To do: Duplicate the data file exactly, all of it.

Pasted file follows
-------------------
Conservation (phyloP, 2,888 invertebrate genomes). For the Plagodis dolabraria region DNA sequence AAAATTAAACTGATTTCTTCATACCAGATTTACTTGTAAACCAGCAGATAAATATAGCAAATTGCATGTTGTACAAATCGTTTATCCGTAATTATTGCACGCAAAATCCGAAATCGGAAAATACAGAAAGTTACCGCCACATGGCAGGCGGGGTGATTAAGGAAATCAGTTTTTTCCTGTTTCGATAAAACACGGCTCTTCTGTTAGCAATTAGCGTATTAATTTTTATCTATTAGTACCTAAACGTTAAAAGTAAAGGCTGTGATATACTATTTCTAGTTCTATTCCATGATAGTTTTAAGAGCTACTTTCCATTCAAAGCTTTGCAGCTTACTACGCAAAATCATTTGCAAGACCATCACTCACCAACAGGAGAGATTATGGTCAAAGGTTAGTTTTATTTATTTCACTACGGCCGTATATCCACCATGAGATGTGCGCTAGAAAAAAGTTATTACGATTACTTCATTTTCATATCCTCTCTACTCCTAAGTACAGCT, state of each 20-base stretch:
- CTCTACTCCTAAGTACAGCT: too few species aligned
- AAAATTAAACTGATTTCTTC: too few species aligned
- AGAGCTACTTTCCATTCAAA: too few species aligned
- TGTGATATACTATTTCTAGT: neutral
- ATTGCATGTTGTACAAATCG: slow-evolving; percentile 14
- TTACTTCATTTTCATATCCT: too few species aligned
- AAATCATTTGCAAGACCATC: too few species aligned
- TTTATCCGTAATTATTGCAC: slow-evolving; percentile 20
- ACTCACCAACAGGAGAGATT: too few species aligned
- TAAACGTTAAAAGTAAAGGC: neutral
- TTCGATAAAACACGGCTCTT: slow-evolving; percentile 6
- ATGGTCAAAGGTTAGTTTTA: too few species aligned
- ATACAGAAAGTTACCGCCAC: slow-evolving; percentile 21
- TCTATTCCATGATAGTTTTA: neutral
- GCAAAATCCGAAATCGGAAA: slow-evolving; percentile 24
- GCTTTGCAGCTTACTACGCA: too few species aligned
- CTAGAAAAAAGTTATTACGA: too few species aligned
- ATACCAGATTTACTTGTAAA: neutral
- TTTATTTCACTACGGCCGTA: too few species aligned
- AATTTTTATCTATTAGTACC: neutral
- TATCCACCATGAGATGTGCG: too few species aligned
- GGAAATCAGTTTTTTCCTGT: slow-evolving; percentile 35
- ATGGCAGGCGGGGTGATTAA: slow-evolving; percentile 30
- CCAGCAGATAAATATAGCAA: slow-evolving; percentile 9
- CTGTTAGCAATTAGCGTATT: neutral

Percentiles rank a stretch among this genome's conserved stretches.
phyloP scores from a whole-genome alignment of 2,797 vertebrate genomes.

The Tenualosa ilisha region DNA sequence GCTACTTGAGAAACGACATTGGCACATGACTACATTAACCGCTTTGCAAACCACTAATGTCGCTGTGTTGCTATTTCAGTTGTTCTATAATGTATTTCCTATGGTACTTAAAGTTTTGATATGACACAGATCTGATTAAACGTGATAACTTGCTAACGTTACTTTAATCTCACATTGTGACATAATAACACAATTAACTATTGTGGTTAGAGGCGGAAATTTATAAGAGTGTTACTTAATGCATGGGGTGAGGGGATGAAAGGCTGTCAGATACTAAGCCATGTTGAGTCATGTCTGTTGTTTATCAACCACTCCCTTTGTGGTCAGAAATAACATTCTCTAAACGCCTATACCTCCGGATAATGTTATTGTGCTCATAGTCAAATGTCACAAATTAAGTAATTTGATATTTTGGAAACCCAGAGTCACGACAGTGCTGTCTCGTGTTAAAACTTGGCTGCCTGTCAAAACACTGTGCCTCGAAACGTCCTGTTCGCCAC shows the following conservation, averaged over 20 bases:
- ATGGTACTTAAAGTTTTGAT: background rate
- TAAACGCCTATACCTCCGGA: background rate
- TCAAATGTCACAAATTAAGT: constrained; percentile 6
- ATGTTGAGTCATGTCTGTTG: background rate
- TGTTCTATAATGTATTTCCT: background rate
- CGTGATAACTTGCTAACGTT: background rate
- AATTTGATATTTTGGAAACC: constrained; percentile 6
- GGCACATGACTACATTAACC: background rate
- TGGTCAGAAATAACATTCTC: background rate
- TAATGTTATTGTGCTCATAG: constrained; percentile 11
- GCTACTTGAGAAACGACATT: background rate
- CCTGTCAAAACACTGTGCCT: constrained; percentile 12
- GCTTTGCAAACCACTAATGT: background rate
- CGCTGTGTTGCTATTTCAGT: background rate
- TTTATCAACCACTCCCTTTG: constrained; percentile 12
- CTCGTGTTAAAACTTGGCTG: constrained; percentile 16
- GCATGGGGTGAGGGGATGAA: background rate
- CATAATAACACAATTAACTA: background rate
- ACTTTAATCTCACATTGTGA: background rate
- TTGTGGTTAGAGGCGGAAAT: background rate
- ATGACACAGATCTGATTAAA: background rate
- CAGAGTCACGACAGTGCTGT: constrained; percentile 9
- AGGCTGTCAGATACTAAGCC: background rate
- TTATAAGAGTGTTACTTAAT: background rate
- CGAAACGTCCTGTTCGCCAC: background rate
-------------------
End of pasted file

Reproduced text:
Conservation (phyloP, 2,888 invertebrate genomes). For the Plagodis dolabraria region DNA sequence AAAATTAAACTGATTTCTTCATACCAGATTTACTTGTAAACCAGCAGATAAATATAGCAAATTGCATGTTGTACAAATCGTTTATCCGTAATTATTGCACGCAAAATCCGAAATCGGAAAATACAGAAAGTTACCGCCACATGGCAGGCGGGGTGATTAAGGAAATCAGTTTTTTCCTGTTTCGATAAAACACGGCTCTTCTGTTAGCAATTAGCGTATTAATTTTTATCTATTAGTACCTAAACGTTAAAAGTAAAGGCTGTGATATACTATTTCTAGTTCTATTCCATGATAGTTTTAAGAGCTACTTTCCATTCAAAGCTTTGCAGCTTACTACGCAAAATCATTTGCAAGACCATCACTCACCAACAGGAGAGATTATGGTCAAAGGTTAGTTTTATTTATTTCACTACGGCCGTATATCCACCATGAGATGTGCGCTAGAAAAAAGTTATTACGATTACTTCATTTTCATATCCTCTCTACTCCTAAGTACAGCT, state of each 20-base stretch:
- CTCTACTCCTAAGTACAGCT: too few species aligned
- AAAATTAAACTGATTTCTTC: too few species aligned
- AGAGCTACTTTCCATTCAAA: too few species aligned
- TGTGATATACTATTTCTAGT: neutral
- ATTGCATGTTGTACAAATCG: slow-evolving; percentile 14
- TTACTTCATTTTCATATCCT: too few species aligned
- AAATCATTTGCAAGACCATC: too few species aligned
- TTTATCCGTAATTATTGCAC: slow-evolving; percentile 20
- ACTCACCAACAGGAGAGATT: too few species aligned
- TAAACGTTAAAAGTAAAGGC: neutral
- TTCGATAAAACACGGCTCTT: slow-evolving; percentile 6
- ATGGTCAAAGGTTAGTTTTA: too few species aligned
- ATACAGAAAGTTACCGCCAC: slow-evolving; percentile 21
- TCTATTCCATGATAGTTTTA: neutral
- GCAAAATCCGAAATCGGAAA: slow-evolving; percentile 24
- GCTTTGCAGCTTACTACGCA: too few species aligned
- CTAGAAAAAAGTTATTACGA: too few species aligned
- ATACCAGATTTACTTGTAAA: neutral
- TTTATTTCACTACGGCCGTA: too few species aligned
- AATTTTTATCTATTAGTACC: neutral
- TATCCACCATGAGATGTGCG: too few species aligned
- GGAAATCAGTTTTTTCCTGT: slow-evolving; percentile 35
- ATGGCAGGCGGGGTGATTAA: slow-evolving; percentile 30
- CCAGCAGATAAATATAGCAA: slow-evolving; percentile 9
- CTGTTAGCAATTAGCGTATT: neutral

Percentiles rank a stretch among this genome's conserved stretches.
phyloP scores from a whole-genome alignment of 2,797 vertebrate genomes.

The Tenualosa ilisha region DNA sequence GCTACTTGAGAAACGACATTGGCACATGACTACATTAACCGCTTTGCAAACCACTAATGTCGCTGTGTTGCTATTTCAGTTGTTCTATAATGTATTTCCTATGGTACTTAAAGTTTTGATATGACACAGATCTGATTAAACGTGATAACTTGCTAACGTTACTTTAATCTCACATTGTGACATAATAACACAATTAACTATTGTGGTTAGAGGCGGAAATTTATAAGAGTGTTACTTAATGCATGGGGTGAGGGGATGAAAGGCTGTCAGATACTAAGCCATGTTGAGTCATGTCTGTTGTTTATCAACCACTCCCTTTGTGGTCAGAAATAACATTCTCTAAACGCCTATACCTCCGGATAATGTTATTGTGCTCATAGTCAAATGTCACAAATTAAGTAATTTGATATTTTGGAAACCCAGAGTCACGACAGTGCTGTCTCGTGTTAAAACTTGGCTGCCTGTCAAAACACTGTGCCTCGAAACGTCCTGTTCGCCAC shows the following conservation, averaged over 20 bases:
- ATGGTACTTAAAGTTTTGAT: background rate
- TAAACGCCTATACCTCCGGA: background rate
- TCAAATGTCACAAATTAAGT: constrained; percentile 6
- ATGTTGAGTCATGTCTGTTG: background rate
- TGTTCTATAATGTATTTCCT: background rate
- CGTGATAACTTGCTAACGTT: background rate
- AATTTGATATTTTGGAAACC: constrained; percentile 6
- GGCACATGACTACATTAACC: background rate
- TGGTCAGAAATAACATTCTC: background rate
- TAATGTTATTGTGCTCATAG: constrained; percentile 11
- GCTACTTGAGAAACGACATT: background rate
- CCTGTCAAAACACTGTGCCT: constrained; percentile 12
- GCTTTGCAAACCACTAATGT: background rate
- CGCTGTGTTGCTATTTCAGT: background rate
- TTTATCAACCACTCCCTTTG: constrained; percentile 12
- CTCGTGTTAAAACTTGGCTG: constrained; percentile 16
- GCATGGGGTGAGGGGATGAA: background rate
- CATAATAACACAATTAACTA: background rate
- ACTTTAATCTCACATTGTGA: background rate
- TTGTGGTTAGAGGCGGAAAT: background rate
- ATGACACAGATCTGATTAAA: background rate
- CAGAGTCACGACAGTGCTGT: constrained; percentile 9
- AGGCTGTCAGATACTAAGCC: background rate
- TTATAAGAGTGTTACTTAAT: background rate
- CGAAACGTCCTGTTCGCCAC: background rate